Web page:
|Case Date:||July 26, 2006|
South Carolina Attorney General Opinions 2006. AGO 06-134. OPINION NO. 06-134July 26, 2006The Honorable Henry B. Fishbume, Jr.The Honorable Jimmy S. Gallant, III The Honorable Robert M. Mitchell The Honorable James Lewis, Jr. Members, Charleston City Council Post Office Box 913 Charleston, South Carolina 29402 Dear Council Members: You are seeking an opinion regarding a proposed municipal ordinance. By way of background, you provide the following information:
[t]he problem involves the Eastside neighborhood in the City of Charleston which is plagued by crime, particularly crime related to the sale of illegal drugs. Groups of individuals regularly gather on street corners. They sell drugs and intimidate residents. There have been numerous incidents of violence in the neighborhood directly related to this activity including muggings, fights, shootings and murders.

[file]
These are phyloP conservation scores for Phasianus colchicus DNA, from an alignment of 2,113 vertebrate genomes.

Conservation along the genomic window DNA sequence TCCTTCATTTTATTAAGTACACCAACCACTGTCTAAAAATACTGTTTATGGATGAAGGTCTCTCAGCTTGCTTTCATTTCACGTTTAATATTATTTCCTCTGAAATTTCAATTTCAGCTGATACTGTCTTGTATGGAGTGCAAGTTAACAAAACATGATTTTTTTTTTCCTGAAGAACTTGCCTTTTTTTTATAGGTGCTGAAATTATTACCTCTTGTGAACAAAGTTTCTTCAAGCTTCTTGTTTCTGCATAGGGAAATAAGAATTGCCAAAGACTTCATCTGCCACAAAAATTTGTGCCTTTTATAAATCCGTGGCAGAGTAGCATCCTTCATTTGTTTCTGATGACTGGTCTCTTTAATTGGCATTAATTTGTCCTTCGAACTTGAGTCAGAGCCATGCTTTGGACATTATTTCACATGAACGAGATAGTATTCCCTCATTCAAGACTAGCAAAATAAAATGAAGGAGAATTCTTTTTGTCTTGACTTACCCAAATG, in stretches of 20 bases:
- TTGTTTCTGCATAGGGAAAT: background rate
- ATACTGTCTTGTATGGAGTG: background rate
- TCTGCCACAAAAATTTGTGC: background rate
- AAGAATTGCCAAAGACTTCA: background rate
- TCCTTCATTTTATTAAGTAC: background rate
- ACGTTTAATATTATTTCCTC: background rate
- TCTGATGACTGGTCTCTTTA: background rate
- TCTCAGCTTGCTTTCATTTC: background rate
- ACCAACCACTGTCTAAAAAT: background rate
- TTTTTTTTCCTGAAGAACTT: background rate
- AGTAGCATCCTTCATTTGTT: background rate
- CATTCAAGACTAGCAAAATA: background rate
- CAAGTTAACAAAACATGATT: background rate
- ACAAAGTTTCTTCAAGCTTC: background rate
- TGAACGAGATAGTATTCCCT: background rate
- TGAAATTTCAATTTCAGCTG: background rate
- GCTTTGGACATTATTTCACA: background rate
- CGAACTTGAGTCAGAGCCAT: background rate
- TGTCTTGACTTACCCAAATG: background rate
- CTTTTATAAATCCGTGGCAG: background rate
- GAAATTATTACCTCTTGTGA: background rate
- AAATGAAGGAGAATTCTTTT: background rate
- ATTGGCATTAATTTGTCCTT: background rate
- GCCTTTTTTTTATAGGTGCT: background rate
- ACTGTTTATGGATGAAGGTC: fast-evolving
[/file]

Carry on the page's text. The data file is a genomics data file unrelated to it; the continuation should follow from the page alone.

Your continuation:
The City has tried to address these problems with drug busts and neighborhood cleanup programs but the problems persist.
The undersigned members of City Council have had several discussions in City Council meetings and outside of them with the City legal staff to try to find a way to address the loitering or "hanging out" on street corners. We have been told that the City does not have a loitering ordinance and can not have one because constitutional law prohibits it.